Dutch engineers have unveiled a radical idea for a tilting lock to allow tall sailing boats to pass under bridges without them having to lift.
Royal HaskoningDHV designer Carolus Poldervaart told NCE he was motivated to come up with the product by frustrations waiting for bridge spans to open.
The consultant is engaged in talks with the Dutch government over a proposal to use the design in three locations in the country.
Poldervaart told NCE: “The idea came a year ago. I do a lot of sailing on a river that has an opening bridge, which I also cross by car. So it was an obstacle in two ways.
“I first thought you could tilt the yachts, but the sailors don’t like that idea too much.”
Instead he settled on a plan to dig trenches below the river, allowing yachts to be dropped down below surface level to pass under bridges.
The floating lock contains two separate water-filled channels for yachts to use.
When the lock is level, the water surface in both channels is 4m lower than that in the river. The lock tilts to raise the level of one of the channels to meet the water level outside, and let yachts enter.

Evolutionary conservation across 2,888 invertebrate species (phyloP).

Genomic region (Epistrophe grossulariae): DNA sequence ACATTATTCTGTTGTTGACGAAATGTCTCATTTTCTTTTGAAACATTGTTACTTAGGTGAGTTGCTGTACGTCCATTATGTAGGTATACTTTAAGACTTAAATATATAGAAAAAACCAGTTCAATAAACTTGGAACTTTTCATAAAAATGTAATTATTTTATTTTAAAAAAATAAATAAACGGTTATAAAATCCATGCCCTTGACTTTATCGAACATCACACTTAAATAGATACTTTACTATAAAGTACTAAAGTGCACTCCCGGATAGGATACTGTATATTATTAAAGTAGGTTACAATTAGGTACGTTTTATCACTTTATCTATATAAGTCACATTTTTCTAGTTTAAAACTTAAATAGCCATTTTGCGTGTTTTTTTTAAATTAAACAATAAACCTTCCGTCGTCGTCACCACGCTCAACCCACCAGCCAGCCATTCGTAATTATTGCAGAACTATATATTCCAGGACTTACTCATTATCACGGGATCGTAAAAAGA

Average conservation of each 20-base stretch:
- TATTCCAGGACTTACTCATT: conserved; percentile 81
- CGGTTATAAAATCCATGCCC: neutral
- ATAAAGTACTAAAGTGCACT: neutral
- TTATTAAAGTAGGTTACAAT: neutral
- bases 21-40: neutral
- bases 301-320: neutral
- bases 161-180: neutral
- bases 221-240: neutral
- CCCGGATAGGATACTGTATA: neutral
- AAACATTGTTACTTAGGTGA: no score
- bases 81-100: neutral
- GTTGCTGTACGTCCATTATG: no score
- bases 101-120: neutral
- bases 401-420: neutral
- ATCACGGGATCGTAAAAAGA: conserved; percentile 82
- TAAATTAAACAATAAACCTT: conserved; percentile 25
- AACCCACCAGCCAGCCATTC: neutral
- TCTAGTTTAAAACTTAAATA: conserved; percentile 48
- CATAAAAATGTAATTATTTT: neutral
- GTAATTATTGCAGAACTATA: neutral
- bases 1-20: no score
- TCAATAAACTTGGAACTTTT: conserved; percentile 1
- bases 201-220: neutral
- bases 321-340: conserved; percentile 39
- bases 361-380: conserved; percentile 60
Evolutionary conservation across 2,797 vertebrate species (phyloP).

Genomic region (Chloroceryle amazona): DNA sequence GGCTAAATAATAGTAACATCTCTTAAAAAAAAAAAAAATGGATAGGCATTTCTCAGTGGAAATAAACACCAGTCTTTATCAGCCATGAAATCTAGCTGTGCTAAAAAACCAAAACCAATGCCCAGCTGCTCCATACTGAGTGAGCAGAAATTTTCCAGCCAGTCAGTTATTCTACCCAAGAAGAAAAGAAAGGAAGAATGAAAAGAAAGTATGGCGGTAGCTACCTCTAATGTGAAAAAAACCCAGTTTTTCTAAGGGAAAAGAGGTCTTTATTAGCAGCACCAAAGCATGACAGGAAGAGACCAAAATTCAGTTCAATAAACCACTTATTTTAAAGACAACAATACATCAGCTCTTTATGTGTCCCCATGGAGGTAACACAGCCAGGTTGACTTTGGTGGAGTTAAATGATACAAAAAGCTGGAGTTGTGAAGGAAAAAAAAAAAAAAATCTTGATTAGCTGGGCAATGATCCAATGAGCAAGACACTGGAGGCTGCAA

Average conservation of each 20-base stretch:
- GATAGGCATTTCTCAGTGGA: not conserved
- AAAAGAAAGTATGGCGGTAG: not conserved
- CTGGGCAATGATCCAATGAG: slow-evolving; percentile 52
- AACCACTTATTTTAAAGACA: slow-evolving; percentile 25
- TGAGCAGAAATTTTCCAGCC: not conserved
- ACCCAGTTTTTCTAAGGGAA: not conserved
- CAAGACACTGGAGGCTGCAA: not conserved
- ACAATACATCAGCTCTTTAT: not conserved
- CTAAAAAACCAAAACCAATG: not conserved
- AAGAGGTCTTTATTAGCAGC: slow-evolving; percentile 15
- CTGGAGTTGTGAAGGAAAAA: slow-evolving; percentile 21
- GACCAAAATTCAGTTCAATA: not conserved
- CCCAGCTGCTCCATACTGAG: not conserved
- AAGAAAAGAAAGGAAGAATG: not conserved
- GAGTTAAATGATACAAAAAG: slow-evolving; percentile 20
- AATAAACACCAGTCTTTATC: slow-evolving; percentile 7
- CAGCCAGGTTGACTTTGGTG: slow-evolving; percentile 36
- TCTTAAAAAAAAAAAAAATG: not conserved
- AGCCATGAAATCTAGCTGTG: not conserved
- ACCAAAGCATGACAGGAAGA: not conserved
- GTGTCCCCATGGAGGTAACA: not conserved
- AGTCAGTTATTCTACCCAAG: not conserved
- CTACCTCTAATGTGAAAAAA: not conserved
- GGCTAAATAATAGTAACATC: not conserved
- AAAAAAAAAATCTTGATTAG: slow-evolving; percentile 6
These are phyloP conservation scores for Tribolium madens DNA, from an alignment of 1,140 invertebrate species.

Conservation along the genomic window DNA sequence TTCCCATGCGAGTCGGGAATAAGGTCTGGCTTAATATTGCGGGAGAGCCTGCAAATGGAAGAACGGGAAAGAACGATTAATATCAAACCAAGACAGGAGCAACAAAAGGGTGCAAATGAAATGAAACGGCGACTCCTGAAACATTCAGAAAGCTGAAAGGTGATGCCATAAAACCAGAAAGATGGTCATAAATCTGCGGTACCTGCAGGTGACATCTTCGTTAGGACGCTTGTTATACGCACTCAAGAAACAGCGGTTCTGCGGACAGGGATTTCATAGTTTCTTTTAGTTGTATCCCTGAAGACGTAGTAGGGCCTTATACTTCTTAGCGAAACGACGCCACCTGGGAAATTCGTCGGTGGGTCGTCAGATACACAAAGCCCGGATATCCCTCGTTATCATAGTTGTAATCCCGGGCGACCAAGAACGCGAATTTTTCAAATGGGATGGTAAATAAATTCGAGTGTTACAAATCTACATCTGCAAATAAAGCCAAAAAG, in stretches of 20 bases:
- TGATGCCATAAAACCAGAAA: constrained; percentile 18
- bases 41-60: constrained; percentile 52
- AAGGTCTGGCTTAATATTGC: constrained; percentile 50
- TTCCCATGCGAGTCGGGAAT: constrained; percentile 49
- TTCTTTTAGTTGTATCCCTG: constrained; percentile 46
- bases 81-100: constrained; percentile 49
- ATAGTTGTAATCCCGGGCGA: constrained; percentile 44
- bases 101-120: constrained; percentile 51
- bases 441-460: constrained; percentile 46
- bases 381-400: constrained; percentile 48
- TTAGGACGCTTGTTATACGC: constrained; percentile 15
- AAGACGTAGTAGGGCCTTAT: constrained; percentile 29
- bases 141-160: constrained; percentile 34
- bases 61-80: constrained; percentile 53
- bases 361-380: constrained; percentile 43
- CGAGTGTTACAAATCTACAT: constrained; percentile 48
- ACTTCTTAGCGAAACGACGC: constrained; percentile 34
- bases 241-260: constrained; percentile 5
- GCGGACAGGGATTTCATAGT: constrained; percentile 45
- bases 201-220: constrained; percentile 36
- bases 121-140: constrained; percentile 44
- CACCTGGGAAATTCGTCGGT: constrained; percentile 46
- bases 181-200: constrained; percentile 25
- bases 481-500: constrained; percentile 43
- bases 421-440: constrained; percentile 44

It then tilts the other way to lower the yacht by 8m, allowing it to sail beneath the closed bridge before being returned to water level.
“It works on the principle of a football floating in water,” said Poldervaart. “You just need a little energy to turn it around.
“It is the same principle with a pipe, and this is essentially an open pipe that floats and tilts a total of 32 degrees.”
Poldervaart said the lock would cost €60M (£48M) to build but that this could be easily justified by the benefits of keeping a bridge open 24 hours a day
Royal Haskoning claims the lock would pay itself back within 12 years if used at the site of the Haringvlietbrug opening bridge in the Netherlands, making a profit of €100M (£80M) over 25 years.
“It has been designed specifically for three locations in Holland,” said Poldervaart.
“You need a lot of space, and a bridge with more than one span so other ships can still pass through.
“You also need bridges with existing lifting spans as the economic justification is the ability to keep the highways open.”
Talks are underway with the relevant government department, and the designer said he would look further afield if necessary.
“We hope this will lead to other projects. We will consider looking abroad if it does not work out in Holland. There must be locations elsewhere in the world where this would work.”
The main practical challenge would be weather conditions, said Poldervaart.
“The idea is simple but the challenge is making sure it is easy to move the lock in high wind.”
The lock is designed to tilt 32 degrees in three minutes, with 30 seconds needed to set the tilting in motion.
In normal weather conditions this would use just 0.04 kWh, according to the designers.
In addition, the lock can use energy it produces when stopping, as well as from solar panels on its structure.
The lock would be made of steel and enable 15 to 30 yachts per hour to pass a bridge without it opening.